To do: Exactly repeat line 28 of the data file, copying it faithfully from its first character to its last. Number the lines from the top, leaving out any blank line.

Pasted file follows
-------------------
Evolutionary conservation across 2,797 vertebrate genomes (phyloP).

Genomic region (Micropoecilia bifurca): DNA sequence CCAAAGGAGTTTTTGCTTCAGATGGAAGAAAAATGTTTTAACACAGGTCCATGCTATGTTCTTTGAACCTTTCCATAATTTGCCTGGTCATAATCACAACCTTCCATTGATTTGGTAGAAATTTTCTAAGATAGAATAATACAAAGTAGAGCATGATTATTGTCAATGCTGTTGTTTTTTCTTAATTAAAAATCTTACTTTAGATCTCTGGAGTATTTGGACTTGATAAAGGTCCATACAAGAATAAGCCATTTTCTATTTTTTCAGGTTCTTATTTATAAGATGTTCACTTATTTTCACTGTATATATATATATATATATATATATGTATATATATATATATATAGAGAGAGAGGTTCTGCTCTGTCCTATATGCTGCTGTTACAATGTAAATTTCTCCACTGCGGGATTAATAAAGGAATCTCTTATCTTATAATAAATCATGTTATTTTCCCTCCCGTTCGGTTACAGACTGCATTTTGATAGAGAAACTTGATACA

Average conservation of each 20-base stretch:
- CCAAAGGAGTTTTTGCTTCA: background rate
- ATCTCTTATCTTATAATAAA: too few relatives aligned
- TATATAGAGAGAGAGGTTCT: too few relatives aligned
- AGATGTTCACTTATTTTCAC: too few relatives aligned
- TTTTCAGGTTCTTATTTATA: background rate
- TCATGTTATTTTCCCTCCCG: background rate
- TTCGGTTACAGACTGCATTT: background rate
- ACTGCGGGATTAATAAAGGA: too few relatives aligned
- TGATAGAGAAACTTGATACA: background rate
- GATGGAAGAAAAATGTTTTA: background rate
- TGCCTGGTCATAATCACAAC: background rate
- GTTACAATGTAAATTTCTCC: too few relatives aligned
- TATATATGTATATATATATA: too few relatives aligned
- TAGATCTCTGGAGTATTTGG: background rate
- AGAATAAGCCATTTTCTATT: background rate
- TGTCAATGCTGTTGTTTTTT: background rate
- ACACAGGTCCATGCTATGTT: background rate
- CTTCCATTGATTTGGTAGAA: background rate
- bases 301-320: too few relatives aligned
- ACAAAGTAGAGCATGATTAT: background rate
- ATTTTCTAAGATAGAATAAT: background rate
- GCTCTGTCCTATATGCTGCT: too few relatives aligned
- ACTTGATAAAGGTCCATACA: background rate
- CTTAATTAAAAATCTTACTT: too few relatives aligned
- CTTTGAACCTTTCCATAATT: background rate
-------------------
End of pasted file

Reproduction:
- CTTTGAACCTTTCCATAATT: background rate